Assessing the combined effect of Carbon-Water dynamics on hydrological processes in Brazil

Student thesis: Doctoral ThesisDoctor of Philosophy (PhD)


Vegetation dynamics optimally adapt to given environmental conditions by maximising their net carbon profit. If we model these processes, can they help us understand hydrological fluxes across different climates? Furthermore, can this optimality modelling further our understanding on the sensitivity of carbon-water mechanisms in vegetation to changes in CO2? This thesis uses a vegetation optimality model across multiple biomes in Brazil to examine the extent to which it can answer these questions. Firstly, we examine the reliability and suitability of five high-resolution meteorological gridded products (ERA5-Land, GLDAS2.0, GLDAS2.1, the BNMD and MSWEPv2.2 (precipitation only)) for seven variables (precipitation, air temperature, wind speed, pressure, specific humidity, and downward shortwave and longwave radiation) against eleven flux towers spanning five biomes across Brazil. At the daily scale analysis showed that MSWEPv2.2 outperformed the others for precipitation whilst ERA5-Land showed the most consistency for all other variables. Secondly, we show that the Vegetation Optimality Model (VOM), is successfully able to reproduce patterns of evapotranspiration (ET) at several sites, with a stronger correlation at more seasonal sites (r values ranging 0.25 – 0.69 across sites). VOM is a developed model that attempts to quantify the physiological processes of a plant growth carbon-capture cost-benefit system through describing carbon-water dynamics. Results show the importance of root dynamics in the success of the model; the minimal calibration needed per site reflects the strong physiological understanding behind it. Finally, we show declines in ET across an increasing atmospheric CO2 gradient, with dampened impacts on hydrological processes through modelling long-term adaptations in vegetation (reductions from 0.7-6.0% over an increase of 77 ppm CO2). Overall, this thesis advances our knowledge in relation to the questions above improving our understanding of modelling hydrological processes in vegetation dominated environments across Brazil.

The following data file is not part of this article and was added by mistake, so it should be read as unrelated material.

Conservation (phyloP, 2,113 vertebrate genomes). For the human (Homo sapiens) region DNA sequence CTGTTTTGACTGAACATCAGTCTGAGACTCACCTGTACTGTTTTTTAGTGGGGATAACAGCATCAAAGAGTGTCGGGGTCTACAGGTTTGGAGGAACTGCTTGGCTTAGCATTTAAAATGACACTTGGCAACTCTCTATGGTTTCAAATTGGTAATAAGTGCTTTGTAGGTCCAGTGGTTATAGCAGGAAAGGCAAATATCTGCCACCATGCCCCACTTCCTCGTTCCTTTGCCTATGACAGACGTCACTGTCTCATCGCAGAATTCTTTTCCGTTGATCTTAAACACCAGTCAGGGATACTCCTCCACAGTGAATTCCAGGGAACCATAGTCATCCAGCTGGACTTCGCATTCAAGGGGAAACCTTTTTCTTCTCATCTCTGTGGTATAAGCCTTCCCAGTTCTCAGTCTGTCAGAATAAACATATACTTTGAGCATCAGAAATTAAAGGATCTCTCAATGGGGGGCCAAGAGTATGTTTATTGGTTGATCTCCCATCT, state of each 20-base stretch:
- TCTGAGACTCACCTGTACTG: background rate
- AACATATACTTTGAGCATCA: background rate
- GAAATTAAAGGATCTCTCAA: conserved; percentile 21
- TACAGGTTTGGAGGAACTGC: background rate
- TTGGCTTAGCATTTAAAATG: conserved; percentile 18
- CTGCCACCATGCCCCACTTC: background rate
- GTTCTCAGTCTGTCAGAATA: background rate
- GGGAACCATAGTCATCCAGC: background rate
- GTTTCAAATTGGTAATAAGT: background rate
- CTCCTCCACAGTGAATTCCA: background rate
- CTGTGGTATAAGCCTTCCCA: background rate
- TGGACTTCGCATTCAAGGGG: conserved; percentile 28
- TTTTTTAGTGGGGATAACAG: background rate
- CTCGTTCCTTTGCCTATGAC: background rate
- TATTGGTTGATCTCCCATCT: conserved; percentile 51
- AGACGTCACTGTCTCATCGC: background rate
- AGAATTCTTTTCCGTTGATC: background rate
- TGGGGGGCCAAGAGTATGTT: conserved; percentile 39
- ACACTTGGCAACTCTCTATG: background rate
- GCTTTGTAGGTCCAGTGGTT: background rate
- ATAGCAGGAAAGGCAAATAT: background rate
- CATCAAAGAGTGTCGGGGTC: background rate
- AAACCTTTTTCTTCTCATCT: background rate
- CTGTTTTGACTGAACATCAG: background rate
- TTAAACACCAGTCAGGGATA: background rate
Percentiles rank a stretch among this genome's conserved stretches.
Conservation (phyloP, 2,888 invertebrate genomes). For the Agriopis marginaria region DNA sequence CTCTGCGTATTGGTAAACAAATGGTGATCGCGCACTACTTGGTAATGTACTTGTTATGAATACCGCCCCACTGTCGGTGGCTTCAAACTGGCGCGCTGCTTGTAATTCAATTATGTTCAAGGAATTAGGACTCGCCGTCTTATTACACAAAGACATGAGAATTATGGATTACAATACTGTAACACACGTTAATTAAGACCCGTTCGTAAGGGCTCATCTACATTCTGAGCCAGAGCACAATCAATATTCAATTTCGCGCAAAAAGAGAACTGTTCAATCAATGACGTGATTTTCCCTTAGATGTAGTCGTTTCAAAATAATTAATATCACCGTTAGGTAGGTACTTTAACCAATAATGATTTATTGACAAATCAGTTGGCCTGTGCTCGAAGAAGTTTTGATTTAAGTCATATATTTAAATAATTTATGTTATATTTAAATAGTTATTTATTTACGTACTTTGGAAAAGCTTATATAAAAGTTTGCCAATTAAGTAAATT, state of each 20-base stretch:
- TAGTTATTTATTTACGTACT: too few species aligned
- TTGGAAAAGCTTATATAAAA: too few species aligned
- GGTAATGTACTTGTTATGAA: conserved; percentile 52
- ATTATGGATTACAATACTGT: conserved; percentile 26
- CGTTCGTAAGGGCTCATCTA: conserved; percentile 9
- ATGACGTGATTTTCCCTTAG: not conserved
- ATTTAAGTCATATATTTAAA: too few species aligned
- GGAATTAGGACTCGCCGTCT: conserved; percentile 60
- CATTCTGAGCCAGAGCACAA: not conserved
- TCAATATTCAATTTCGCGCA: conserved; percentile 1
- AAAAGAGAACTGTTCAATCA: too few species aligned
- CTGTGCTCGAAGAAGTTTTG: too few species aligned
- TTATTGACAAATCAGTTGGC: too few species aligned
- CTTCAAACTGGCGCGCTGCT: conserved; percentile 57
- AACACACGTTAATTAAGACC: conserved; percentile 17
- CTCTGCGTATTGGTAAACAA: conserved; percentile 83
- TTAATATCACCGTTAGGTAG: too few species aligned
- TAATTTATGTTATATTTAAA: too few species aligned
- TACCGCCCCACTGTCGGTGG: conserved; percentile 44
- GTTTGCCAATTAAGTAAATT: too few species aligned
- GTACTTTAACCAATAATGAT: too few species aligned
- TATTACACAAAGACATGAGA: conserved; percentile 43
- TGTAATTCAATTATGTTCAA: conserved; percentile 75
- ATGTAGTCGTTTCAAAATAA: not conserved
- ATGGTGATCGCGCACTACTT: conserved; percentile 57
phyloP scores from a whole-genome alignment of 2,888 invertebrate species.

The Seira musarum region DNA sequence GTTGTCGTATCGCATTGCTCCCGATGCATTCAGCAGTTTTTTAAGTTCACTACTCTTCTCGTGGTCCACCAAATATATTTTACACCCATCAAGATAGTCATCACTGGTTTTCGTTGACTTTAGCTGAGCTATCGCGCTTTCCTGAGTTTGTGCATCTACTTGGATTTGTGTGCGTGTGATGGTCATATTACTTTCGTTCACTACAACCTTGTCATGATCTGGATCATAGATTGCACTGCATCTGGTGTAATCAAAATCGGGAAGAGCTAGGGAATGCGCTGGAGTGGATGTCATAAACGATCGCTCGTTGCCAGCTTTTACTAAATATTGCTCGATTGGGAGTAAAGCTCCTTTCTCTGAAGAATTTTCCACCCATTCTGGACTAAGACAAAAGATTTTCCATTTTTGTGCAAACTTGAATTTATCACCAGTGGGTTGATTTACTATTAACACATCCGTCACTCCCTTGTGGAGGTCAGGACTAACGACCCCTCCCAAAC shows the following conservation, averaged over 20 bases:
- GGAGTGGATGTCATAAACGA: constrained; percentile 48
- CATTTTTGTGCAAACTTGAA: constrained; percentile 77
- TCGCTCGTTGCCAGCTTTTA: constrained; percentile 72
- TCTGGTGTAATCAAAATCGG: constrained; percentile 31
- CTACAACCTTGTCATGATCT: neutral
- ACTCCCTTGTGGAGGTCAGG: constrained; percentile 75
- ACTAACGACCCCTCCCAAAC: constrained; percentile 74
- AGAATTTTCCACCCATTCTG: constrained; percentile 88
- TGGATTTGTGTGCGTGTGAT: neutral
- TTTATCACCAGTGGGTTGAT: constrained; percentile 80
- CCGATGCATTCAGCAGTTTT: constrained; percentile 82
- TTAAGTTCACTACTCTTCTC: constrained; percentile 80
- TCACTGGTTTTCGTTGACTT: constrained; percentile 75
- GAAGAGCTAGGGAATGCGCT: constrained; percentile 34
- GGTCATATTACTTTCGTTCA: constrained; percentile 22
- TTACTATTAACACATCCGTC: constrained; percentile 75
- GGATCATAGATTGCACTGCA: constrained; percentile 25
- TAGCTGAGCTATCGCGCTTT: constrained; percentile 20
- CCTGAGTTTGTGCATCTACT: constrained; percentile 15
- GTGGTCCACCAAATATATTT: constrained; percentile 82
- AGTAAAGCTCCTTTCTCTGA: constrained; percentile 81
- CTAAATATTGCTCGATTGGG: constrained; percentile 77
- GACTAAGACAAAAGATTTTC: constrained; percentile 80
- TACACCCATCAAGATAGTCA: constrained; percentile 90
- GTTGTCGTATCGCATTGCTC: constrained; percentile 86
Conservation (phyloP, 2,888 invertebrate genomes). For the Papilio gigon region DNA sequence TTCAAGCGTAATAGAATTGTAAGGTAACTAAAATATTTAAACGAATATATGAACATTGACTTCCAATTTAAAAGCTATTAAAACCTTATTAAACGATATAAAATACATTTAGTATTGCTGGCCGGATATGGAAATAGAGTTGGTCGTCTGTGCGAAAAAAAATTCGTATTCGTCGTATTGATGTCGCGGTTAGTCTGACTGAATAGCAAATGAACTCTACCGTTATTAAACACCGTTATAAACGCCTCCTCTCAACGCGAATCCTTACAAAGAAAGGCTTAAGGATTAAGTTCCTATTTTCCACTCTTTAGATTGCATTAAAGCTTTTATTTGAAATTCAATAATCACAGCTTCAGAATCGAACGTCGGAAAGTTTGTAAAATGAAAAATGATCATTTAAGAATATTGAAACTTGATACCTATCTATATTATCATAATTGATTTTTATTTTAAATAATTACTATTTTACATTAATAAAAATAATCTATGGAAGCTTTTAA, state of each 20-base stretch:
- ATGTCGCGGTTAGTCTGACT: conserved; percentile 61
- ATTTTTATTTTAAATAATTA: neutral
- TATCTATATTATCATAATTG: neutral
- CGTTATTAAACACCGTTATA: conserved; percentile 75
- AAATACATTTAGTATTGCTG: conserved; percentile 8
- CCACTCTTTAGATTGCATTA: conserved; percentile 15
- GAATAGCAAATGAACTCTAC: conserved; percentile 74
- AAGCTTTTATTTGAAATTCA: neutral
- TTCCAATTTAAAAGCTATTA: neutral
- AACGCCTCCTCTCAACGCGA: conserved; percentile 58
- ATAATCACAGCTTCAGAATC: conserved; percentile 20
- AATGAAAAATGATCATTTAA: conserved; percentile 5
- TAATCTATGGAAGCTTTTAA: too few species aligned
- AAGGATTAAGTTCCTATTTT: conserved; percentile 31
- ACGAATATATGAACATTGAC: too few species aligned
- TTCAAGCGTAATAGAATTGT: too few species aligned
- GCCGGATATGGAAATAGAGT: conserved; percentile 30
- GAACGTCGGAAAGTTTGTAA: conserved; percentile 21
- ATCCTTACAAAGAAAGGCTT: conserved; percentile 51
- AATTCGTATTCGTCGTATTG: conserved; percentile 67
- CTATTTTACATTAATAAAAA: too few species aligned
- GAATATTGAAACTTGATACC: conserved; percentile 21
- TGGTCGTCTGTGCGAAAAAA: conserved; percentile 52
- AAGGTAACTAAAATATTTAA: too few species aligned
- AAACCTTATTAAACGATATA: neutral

Date of Award3 Oct 2023
Original languageEnglish
Awarding Institution
  • University of Bristol
SponsorsESPRC IAA Fund, Natural Environment Research Council & FAPESP
SupervisorRafael Rosolem (Supervisor) & Ross A Woods (Supervisor)


  • tropical forests
  • Hydrology
  • Hydrometeorology
  • Vegetation dynamics
  • Optimisation
  • Tropical Hydrology
  • Carbon Dioxide
  • Brazil
  • Vegetation Optimality
  • Evapotranspiration
  • Flux Tower
  • Root Dynamics
  • Environmental change
  • Land Use Change
  • Climate Change
  • Meteorology
  • Big-Data

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